Nevertheless, we've found Miele's CM6150 tough to beat when it comes to superautomatic machines at this price point. The CM6150 looks great on a counter, can prepare two drinks at a time, and brews a super delicious "pot of coffee" featuring 3-8 cups of Joe!

    SCG_Miele_CR (1 of 4)Who will love this machine?

    Miele's CM6150 is the perfect semiautomatic espresso machine for the large family or small office that appreciates modern design and plenty of options when preparing a drink. It is affordable and easy to clean, so once you get the hang of its many features you'll be on your way to quick and delicious coffee!

    Purchase the Miele CM6150 here!

  • The Reluctant Barista: Jura GIGA 5 and the Secret Menu

    giga5_feature4There is something so intriguing about a secret menu. Starbucks has one. In-N-Out Burger has one. And now, the Jura GIGA 5 Automatic Coffee Center does too. After a hot tip from Kat that there was indeed a secret menu, I decided to play detective. I found these new recipes through my favorite machine testing method called 'random button pushing.' You won’t find this covered in the Jura user manual (unless you happen to look at page 20...). The Reluctant Barista has some delicious insider information to share.

    The initial screen shows what you might come to expect from a superautomatic menu: Ristretto, Espresso, Coffee, Hot Water, Cappuccino, Latte Macchiato, Milk, Milk Foam. From these simple settings you can further customize the coffee dosage, water temperature, water volume, milk volume and milk foam. The Jura GIGA 5 does not come standard with an integrated milk carafe, so I used a Jura Cool Control Automatic Milk Cooler and the included hose that came with the GIGA 5 to make a bevy of milk-based beverages.

    Last week I made my go-to drink, a foamy hazelnut latte and was happily surprised by how hot the drink got. Monday morning I had the GIGA 5 pour me a double cappuccino. I needed it! After the caffeine kicked in, it was time to explore uncharted territory. There were 12 more "secret" recipes once I twirled the rotary dial on top. I have to admit, these recipes perplexed me. Were they chosen by an Italian espresso aficionado? Were they chosen by the Swiss manufacturer? Who mixes lemonade and espresso? They did not seem to be targeted to Seattle taste profiles, or at least not my particular taste. However, I did try the recipe for 'Winter Magic Coffee.' This turned out to be what I would describe as a Nutella Latte. It was so popular with the SCG Crew that I ended up making 5 drinks back to back.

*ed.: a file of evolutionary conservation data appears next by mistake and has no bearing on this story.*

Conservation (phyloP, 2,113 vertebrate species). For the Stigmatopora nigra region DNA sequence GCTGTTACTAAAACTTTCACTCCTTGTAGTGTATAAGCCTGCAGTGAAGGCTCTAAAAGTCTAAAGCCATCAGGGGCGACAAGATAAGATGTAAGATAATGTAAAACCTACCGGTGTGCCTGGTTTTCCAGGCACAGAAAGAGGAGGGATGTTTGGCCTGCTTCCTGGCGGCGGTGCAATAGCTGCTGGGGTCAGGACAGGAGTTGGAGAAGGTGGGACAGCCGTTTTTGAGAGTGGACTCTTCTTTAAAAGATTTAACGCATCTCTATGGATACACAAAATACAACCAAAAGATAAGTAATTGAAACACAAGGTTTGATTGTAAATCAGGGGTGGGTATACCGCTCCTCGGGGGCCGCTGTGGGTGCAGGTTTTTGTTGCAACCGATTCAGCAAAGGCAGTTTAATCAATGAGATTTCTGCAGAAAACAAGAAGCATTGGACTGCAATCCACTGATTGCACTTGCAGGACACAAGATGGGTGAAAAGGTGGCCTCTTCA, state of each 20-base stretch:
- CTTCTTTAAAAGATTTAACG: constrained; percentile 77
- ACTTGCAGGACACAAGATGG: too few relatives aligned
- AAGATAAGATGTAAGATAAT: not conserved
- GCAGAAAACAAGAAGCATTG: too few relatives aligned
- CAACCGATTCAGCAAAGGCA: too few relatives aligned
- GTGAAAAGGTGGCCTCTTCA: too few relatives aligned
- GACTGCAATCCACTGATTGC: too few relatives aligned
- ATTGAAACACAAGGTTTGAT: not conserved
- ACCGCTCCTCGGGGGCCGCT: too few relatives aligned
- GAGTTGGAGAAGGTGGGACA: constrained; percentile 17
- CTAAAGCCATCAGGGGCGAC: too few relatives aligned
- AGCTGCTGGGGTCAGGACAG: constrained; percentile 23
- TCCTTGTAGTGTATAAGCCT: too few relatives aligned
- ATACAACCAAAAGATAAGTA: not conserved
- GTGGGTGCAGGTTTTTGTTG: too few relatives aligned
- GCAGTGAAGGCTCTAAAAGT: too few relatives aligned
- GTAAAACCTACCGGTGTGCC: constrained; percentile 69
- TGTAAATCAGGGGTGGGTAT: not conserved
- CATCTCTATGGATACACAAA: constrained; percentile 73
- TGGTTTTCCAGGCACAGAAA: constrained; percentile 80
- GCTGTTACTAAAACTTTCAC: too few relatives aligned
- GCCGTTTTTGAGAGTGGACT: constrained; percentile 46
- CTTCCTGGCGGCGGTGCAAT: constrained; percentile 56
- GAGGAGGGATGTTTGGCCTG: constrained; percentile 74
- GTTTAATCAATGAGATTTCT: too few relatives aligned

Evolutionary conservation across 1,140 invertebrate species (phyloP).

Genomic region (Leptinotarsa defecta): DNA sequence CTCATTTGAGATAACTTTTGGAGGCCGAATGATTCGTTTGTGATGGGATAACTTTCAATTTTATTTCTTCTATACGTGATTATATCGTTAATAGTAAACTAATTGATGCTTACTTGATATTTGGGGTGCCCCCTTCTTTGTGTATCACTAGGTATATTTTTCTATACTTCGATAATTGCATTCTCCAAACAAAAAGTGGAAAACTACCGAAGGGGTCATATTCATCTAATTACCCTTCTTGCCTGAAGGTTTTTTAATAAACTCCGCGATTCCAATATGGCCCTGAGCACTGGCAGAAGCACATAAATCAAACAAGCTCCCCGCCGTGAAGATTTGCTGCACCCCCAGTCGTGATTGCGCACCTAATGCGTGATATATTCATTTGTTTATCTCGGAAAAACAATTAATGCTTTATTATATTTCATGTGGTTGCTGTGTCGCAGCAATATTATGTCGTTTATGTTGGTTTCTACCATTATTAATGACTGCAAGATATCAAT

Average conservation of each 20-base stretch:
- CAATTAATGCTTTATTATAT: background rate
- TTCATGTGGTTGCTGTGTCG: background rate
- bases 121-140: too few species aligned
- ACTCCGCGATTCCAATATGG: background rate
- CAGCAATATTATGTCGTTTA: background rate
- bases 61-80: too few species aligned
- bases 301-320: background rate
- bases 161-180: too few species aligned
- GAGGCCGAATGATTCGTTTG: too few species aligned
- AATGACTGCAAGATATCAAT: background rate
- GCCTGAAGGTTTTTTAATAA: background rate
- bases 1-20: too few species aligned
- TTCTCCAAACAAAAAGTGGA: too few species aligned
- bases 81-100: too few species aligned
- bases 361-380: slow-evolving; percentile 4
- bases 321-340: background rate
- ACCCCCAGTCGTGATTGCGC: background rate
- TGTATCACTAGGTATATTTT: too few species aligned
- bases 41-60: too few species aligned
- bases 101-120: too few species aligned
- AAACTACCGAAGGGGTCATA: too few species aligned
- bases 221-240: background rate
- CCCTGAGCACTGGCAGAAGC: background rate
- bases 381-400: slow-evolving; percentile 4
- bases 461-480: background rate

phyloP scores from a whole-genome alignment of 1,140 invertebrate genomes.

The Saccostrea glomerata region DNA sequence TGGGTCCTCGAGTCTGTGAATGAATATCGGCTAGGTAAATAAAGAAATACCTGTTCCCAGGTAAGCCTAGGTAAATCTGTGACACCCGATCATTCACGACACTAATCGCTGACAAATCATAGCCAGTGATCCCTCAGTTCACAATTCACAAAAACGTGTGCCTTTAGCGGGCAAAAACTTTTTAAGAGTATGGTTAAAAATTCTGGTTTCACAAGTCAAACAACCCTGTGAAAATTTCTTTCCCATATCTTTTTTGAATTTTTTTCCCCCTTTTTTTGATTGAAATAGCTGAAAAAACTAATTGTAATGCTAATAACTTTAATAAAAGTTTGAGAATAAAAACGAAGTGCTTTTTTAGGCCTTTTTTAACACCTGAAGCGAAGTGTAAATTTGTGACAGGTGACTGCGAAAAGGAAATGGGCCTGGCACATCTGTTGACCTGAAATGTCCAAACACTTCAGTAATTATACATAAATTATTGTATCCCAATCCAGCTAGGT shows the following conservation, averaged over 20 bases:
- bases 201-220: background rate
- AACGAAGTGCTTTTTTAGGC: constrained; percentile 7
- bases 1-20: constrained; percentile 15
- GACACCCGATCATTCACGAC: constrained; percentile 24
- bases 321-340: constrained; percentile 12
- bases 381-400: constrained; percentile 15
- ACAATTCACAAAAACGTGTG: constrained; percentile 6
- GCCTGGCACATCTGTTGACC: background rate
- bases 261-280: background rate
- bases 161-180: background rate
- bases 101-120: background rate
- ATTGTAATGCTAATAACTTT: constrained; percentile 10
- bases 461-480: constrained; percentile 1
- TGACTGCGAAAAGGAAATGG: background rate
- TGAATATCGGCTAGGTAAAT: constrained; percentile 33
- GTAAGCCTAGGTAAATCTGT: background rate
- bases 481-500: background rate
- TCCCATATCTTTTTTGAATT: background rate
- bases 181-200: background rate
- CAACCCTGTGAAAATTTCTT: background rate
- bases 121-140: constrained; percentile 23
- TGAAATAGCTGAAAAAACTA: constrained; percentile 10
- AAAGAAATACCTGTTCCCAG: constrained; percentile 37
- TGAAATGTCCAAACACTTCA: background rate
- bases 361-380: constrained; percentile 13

Sadly, there was no barista gnome inside the Jura GIGA 5 to prepare the drinks. You need to provide your own ingredients. From home I brought my treasured Nutella and used Monin Honey Sweetener although it was sweet enough without it. The GIGA 5 walked me through each step with a series of easy to read screens. I especially liked the final step of each drink I made when the GIGA 5 screen simply said, 'Enjoy!'

    The Jura GIGA 5 "Secret" Drink Menu:

    • Marocchino – espresso, Monin Dark Chocolate Sauce, chocolate powder
    • Pepresso – espresso, Monin Dark Chocolate Sauce, mixed peppercorns (Watch Brandi make this recipe)
    • White Cool – espresso, carbonated lemonade, ice cubes
    • Gourmet Latte Macchiato – espresso, evaporated milk, Monin Irish Cream Syrup (non-alcoholic) or Bailey’s Irish Cream (alcoholic)
    • Irish Coffee – coffee, brown sugar, Irish Whiskey (alcoholic), whipped cream on top
    • Café Melange – coffee with whipped cream and chocolate shavings on top
    • Viennese Coffee – coffee, vanilla ice cream, Monin Vanilla Syrup and chocolate shavings on top
    • Winter Magic Coffee – espresso, Nutella, honey and a pinch of ginger and cardamom on top
    • Shakerato – espresso, lemons, sugar, ice
    • Mango Lassi – espresso, yogurt, mango puree
    • Red Cool – espresso, carbonated lemonade, Campari (alcoholic), ice
    • Summer Fire – espresso, Monin Coconut Syrup, lemon pepper

    Thank you GIGA 5 -- we will enjoy!

  • Compare: Convenience of Superautos vs. Capsule vs. Pod Espresso Machines